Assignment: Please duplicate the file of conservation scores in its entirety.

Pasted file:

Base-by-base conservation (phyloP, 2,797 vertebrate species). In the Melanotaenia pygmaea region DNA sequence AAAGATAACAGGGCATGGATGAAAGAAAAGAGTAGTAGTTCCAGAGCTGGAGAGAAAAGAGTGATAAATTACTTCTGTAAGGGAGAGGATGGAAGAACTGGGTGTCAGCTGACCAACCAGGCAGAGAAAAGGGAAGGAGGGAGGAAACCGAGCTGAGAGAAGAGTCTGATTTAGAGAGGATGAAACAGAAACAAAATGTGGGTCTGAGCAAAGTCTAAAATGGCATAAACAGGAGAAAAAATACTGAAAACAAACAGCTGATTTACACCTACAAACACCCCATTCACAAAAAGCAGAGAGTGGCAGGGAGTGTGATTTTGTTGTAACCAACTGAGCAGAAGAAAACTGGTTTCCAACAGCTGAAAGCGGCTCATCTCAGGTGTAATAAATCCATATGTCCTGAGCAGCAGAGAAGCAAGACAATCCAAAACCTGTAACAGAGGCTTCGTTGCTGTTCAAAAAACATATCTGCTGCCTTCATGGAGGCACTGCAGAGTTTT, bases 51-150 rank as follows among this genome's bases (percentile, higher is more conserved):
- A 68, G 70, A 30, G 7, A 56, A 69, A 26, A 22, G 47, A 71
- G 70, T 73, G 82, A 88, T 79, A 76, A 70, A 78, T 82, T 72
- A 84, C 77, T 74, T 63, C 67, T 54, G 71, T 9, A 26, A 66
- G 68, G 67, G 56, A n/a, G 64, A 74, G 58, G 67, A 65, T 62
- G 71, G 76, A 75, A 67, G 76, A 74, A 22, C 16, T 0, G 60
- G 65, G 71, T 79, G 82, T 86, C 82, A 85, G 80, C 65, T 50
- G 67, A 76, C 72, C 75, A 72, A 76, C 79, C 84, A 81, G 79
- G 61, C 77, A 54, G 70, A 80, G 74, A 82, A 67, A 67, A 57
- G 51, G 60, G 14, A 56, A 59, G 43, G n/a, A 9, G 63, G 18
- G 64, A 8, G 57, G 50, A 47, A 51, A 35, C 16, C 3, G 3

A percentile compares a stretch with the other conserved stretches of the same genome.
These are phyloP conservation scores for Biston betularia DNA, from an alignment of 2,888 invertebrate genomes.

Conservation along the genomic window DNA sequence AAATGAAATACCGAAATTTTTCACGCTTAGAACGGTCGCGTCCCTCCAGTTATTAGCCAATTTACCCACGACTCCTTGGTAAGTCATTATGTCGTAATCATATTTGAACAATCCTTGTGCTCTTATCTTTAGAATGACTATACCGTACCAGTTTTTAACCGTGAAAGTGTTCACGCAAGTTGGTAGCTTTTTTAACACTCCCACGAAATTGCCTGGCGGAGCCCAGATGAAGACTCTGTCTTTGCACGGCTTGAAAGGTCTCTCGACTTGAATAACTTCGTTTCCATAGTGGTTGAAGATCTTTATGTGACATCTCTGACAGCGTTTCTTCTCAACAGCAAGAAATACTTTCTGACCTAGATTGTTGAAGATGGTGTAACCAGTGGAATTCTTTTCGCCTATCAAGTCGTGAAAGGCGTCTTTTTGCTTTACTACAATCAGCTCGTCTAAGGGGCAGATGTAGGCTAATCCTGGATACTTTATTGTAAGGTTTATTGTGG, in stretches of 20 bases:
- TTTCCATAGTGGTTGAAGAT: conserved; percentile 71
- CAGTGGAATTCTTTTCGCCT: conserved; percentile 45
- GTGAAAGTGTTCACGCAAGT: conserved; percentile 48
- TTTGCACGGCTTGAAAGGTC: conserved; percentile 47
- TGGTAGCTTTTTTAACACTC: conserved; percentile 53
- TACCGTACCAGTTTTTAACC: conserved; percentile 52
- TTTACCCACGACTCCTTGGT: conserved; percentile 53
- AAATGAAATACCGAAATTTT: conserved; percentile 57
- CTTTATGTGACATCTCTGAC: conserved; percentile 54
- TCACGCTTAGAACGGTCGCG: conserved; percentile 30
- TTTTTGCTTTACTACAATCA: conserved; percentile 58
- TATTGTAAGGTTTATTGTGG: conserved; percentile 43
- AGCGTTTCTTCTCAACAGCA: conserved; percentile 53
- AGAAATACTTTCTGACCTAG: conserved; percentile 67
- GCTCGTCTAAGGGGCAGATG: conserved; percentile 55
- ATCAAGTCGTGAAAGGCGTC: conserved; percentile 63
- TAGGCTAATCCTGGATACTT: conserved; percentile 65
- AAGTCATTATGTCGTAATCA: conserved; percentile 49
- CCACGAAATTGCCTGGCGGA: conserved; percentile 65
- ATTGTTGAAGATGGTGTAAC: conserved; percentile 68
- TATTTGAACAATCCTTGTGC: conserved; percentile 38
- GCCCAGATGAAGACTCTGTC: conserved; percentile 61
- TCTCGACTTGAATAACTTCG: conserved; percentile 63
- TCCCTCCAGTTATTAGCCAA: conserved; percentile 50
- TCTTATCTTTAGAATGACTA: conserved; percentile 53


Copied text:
Base-by-base conservation (phyloP, 2,797 vertebrate species). In the Melanotaenia pygmaea region DNA sequence AAAGATAACAGGGCATGGATGAAAGAAAAGAGTAGTAGTTCCAGAGCTGGAGAGAAAAGAGTGATAAATTACTTCTGTAAGGGAGAGGATGGAAGAACTGGGTGTCAGCTGACCAACCAGGCAGAGAAAAGGGAAGGAGGGAGGAAACCGAGCTGAGAGAAGAGTCTGATTTAGAGAGGATGAAACAGAAACAAAATGTGGGTCTGAGCAAAGTCTAAAATGGCATAAACAGGAGAAAAAATACTGAAAACAAACAGCTGATTTACACCTACAAACACCCCATTCACAAAAAGCAGAGAGTGGCAGGGAGTGTGATTTTGTTGTAACCAACTGAGCAGAAGAAAACTGGTTTCCAACAGCTGAAAGCGGCTCATCTCAGGTGTAATAAATCCATATGTCCTGAGCAGCAGAGAAGCAAGACAATCCAAAACCTGTAACAGAGGCTTCGTTGCTGTTCAAAAAACATATCTGCTGCCTTCATGGAGGCACTGCAGAGTTTT, bases 51-150 rank as follows among this genome's bases (percentile, higher is more conserved):
- A 68, G 70, A 30, G 7, A 56, A 69, A 26, A 22, G 47, A 71
- G 70, T 73, G 82, A 88, T 79, A 76, A 70, A 78, T 82, T 72
- A 84, C 77, T 74, T 63, C 67, T 54, G 71, T 9, A 26, A 66
- G 68, G 67, G 56, A n/a, G 64, A 74, G 58, G 67, A 65, T 62
- G 71, G 76, A 75, A 67, G 76, A 74, A 22, C 16, T 0, G 60
- G 65, G 71, T 79, G 82, T 86, C 82, A 85, G 80, C 65, T 50
- G 67, A 76, C 72, C 75, A 72, A 76, C 79, C 84, A 81, G 79
- G 61, C 77, A 54, G 70, A 80, G 74, A 82, A 67, A 67, A 57
- G 51, G 60, G 14, A 56, A 59, G 43, G n/a, A 9, G 63, G 18
- G 64, A 8, G 57, G 50, A 47, A 51, A 35, C 16, C 3, G 3

A percentile compares a stretch with the other conserved stretches of the same genome.
These are phyloP conservation scores for Biston betularia DNA, from an alignment of 2,888 invertebrate genomes.

Conservation along the genomic window DNA sequence AAATGAAATACCGAAATTTTTCACGCTTAGAACGGTCGCGTCCCTCCAGTTATTAGCCAATTTACCCACGACTCCTTGGTAAGTCATTATGTCGTAATCATATTTGAACAATCCTTGTGCTCTTATCTTTAGAATGACTATACCGTACCAGTTTTTAACCGTGAAAGTGTTCACGCAAGTTGGTAGCTTTTTTAACACTCCCACGAAATTGCCTGGCGGAGCCCAGATGAAGACTCTGTCTTTGCACGGCTTGAAAGGTCTCTCGACTTGAATAACTTCGTTTCCATAGTGGTTGAAGATCTTTATGTGACATCTCTGACAGCGTTTCTTCTCAACAGCAAGAAATACTTTCTGACCTAGATTGTTGAAGATGGTGTAACCAGTGGAATTCTTTTCGCCTATCAAGTCGTGAAAGGCGTCTTTTTGCTTTACTACAATCAGCTCGTCTAAGGGGCAGATGTAGGCTAATCCTGGATACTTTATTGTAAGGTTTATTGTGG, in stretches of 20 bases:
- TTTCCATAGTGGTTGAAGAT: conserved; percentile 71
- CAGTGGAATTCTTTTCGCCT: conserved; percentile 45
- GTGAAAGTGTTCACGCAAGT: conserved; percentile 48
- TTTGCACGGCTTGAAAGGTC: conserved; percentile 47
- TGGTAGCTTTTTTAACACTC: conserved; percentile 53
- TACCGTACCAGTTTTTAACC: conserved; percentile 52
- TTTACCCACGACTCCTTGGT: conserved; percentile 53
- AAATGAAATACCGAAATTTT: conserved; percentile 57
- CTTTATGTGACATCTCTGAC: conserved; percentile 54
- TCACGCTTAGAACGGTCGCG: conserved; percentile 30
- TTTTTGCTTTACTACAATCA: conserved; percentile 58
- TATTGTAAGGTTTATTGTGG: conserved; percentile 43
- AGCGTTTCTTCTCAACAGCA: conserved; percentile 53
- AGAAATACTTTCTGACCTAG: conserved; percentile 67
- GCTCGTCTAAGGGGCAGATG: conserved; percentile 55
- ATCAAGTCGTGAAAGGCGTC: conserved; percentile 63
- TAGGCTAATCCTGGATACTT: conserved; percentile 65
- AAGTCATTATGTCGTAATCA: conserved; percentile 49
- CCACGAAATTGCCTGGCGGA: conserved; percentile 65
- ATTGTTGAAGATGGTGTAAC: conserved; percentile 68
- TATTTGAACAATCCTTGTGC: conserved; percentile 38
- GCCCAGATGAAGACTCTGTC: conserved; percentile 61
- TCTCGACTTGAATAACTTCG: conserved; percentile 63
- TCCCTCCAGTTATTAGCCAA: conserved; percentile 50
- TCTTATCTTTAGAATGACTA: conserved; percentile 53